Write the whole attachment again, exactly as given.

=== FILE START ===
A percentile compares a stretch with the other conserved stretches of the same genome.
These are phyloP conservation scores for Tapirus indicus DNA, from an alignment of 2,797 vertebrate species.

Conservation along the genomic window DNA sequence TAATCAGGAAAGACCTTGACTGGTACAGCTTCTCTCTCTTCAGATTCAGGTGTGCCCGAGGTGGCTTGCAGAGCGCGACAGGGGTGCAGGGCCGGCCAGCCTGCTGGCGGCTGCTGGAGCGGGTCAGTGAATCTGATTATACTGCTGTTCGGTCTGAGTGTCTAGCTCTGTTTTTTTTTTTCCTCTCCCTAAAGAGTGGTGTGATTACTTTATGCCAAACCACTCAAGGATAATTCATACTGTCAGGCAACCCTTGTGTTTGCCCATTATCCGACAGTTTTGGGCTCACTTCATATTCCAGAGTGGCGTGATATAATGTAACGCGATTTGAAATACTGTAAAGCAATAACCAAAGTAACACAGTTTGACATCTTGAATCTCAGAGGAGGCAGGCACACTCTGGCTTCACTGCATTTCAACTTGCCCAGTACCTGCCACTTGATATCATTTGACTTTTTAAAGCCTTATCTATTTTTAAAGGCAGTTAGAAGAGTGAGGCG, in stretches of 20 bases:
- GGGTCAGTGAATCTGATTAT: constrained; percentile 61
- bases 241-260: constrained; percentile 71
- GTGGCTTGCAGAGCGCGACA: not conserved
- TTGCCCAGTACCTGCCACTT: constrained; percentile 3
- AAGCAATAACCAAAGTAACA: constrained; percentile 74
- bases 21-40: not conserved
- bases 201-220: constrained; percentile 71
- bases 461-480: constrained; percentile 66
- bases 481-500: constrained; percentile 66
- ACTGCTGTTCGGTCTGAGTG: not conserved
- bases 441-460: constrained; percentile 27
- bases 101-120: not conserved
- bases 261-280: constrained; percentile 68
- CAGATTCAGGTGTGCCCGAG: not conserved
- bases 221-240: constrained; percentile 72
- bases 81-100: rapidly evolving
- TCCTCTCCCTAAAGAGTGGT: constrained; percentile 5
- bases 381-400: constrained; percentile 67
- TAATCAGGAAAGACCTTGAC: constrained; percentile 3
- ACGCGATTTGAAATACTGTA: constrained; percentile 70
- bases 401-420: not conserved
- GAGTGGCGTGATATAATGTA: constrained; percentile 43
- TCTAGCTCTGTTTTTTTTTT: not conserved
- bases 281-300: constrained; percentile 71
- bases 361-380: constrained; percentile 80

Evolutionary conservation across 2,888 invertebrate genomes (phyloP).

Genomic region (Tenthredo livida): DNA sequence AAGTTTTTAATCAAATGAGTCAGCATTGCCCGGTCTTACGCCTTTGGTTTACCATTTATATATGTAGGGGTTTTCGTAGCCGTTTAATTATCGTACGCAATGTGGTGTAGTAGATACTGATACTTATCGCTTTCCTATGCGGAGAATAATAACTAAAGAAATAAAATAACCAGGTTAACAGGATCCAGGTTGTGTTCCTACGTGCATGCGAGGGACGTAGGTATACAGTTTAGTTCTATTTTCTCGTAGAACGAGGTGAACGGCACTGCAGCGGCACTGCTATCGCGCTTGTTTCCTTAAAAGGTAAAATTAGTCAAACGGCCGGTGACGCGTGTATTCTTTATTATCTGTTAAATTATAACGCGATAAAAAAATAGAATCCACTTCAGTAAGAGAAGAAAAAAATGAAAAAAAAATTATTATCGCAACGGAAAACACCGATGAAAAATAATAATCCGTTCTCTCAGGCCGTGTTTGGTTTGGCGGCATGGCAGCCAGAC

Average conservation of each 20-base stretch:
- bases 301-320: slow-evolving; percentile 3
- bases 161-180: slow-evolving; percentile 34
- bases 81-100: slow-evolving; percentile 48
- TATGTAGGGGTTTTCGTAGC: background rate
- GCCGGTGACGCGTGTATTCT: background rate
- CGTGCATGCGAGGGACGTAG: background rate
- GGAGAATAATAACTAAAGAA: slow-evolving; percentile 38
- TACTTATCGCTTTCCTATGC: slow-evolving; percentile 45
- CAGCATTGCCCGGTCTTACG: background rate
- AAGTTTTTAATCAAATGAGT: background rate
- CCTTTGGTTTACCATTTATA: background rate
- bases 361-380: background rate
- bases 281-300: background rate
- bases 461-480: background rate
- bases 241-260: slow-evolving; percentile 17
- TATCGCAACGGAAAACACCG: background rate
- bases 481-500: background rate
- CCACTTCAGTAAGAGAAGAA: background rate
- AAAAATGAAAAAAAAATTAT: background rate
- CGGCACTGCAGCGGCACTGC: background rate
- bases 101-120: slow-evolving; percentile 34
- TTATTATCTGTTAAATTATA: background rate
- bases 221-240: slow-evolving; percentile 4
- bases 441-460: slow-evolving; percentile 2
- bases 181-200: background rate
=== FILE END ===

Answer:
A percentile compares a stretch with the other conserved stretches of the same genome.
These are phyloP conservation scores for Tapirus indicus DNA, from an alignment of 2,797 vertebrate species.

Conservation along the genomic window DNA sequence TAATCAGGAAAGACCTTGACTGGTACAGCTTCTCTCTCTTCAGATTCAGGTGTGCCCGAGGTGGCTTGCAGAGCGCGACAGGGGTGCAGGGCCGGCCAGCCTGCTGGCGGCTGCTGGAGCGGGTCAGTGAATCTGATTATACTGCTGTTCGGTCTGAGTGTCTAGCTCTGTTTTTTTTTTTCCTCTCCCTAAAGAGTGGTGTGATTACTTTATGCCAAACCACTCAAGGATAATTCATACTGTCAGGCAACCCTTGTGTTTGCCCATTATCCGACAGTTTTGGGCTCACTTCATATTCCAGAGTGGCGTGATATAATGTAACGCGATTTGAAATACTGTAAAGCAATAACCAAAGTAACACAGTTTGACATCTTGAATCTCAGAGGAGGCAGGCACACTCTGGCTTCACTGCATTTCAACTTGCCCAGTACCTGCCACTTGATATCATTTGACTTTTTAAAGCCTTATCTATTTTTAAAGGCAGTTAGAAGAGTGAGGCG, in stretches of 20 bases:
- GGGTCAGTGAATCTGATTAT: constrained; percentile 61
- bases 241-260: constrained; percentile 71
- GTGGCTTGCAGAGCGCGACA: not conserved
- TTGCCCAGTACCTGCCACTT: constrained; percentile 3
- AAGCAATAACCAAAGTAACA: constrained; percentile 74
- bases 21-40: not conserved
- bases 201-220: constrained; percentile 71
- bases 461-480: constrained; percentile 66
- bases 481-500: constrained; percentile 66
- ACTGCTGTTCGGTCTGAGTG: not conserved
- bases 441-460: constrained; percentile 27
- bases 101-120: not conserved
- bases 261-280: constrained; percentile 68
- CAGATTCAGGTGTGCCCGAG: not conserved
- bases 221-240: constrained; percentile 72
- bases 81-100: rapidly evolving
- TCCTCTCCCTAAAGAGTGGT: constrained; percentile 5
- bases 381-400: constrained; percentile 67
- TAATCAGGAAAGACCTTGAC: constrained; percentile 3
- ACGCGATTTGAAATACTGTA: constrained; percentile 70
- bases 401-420: not conserved
- GAGTGGCGTGATATAATGTA: constrained; percentile 43
- TCTAGCTCTGTTTTTTTTTT: not conserved
- bases 281-300: constrained; percentile 71
- bases 361-380: constrained; percentile 80

Evolutionary conservation across 2,888 invertebrate genomes (phyloP).

Genomic region (Tenthredo livida): DNA sequence AAGTTTTTAATCAAATGAGTCAGCATTGCCCGGTCTTACGCCTTTGGTTTACCATTTATATATGTAGGGGTTTTCGTAGCCGTTTAATTATCGTACGCAATGTGGTGTAGTAGATACTGATACTTATCGCTTTCCTATGCGGAGAATAATAACTAAAGAAATAAAATAACCAGGTTAACAGGATCCAGGTTGTGTTCCTACGTGCATGCGAGGGACGTAGGTATACAGTTTAGTTCTATTTTCTCGTAGAACGAGGTGAACGGCACTGCAGCGGCACTGCTATCGCGCTTGTTTCCTTAAAAGGTAAAATTAGTCAAACGGCCGGTGACGCGTGTATTCTTTATTATCTGTTAAATTATAACGCGATAAAAAAATAGAATCCACTTCAGTAAGAGAAGAAAAAAATGAAAAAAAAATTATTATCGCAACGGAAAACACCGATGAAAAATAATAATCCGTTCTCTCAGGCCGTGTTTGGTTTGGCGGCATGGCAGCCAGAC

Average conservation of each 20-base stretch:
- bases 301-320: slow-evolving; percentile 3
- bases 161-180: slow-evolving; percentile 34
- bases 81-100: slow-evolving; percentile 48
- TATGTAGGGGTTTTCGTAGC: background rate
- GCCGGTGACGCGTGTATTCT: background rate
- CGTGCATGCGAGGGACGTAG: background rate
- GGAGAATAATAACTAAAGAA: slow-evolving; percentile 38
- TACTTATCGCTTTCCTATGC: slow-evolving; percentile 45
- CAGCATTGCCCGGTCTTACG: background rate
- AAGTTTTTAATCAAATGAGT: background rate
- CCTTTGGTTTACCATTTATA: background rate
- bases 361-380: background rate
- bases 281-300: background rate
- bases 461-480: background rate
- bases 241-260: slow-evolving; percentile 17
- TATCGCAACGGAAAACACCG: background rate
- bases 481-500: background rate
- CCACTTCAGTAAGAGAAGAA: background rate
- AAAAATGAAAAAAAAATTAT: background rate
- CGGCACTGCAGCGGCACTGC: background rate
- bases 101-120: slow-evolving; percentile 34
- TTATTATCTGTTAAATTATA: background rate
- bases 221-240: slow-evolving; percentile 4
- bases 441-460: slow-evolving; percentile 2
- bases 181-200: background rate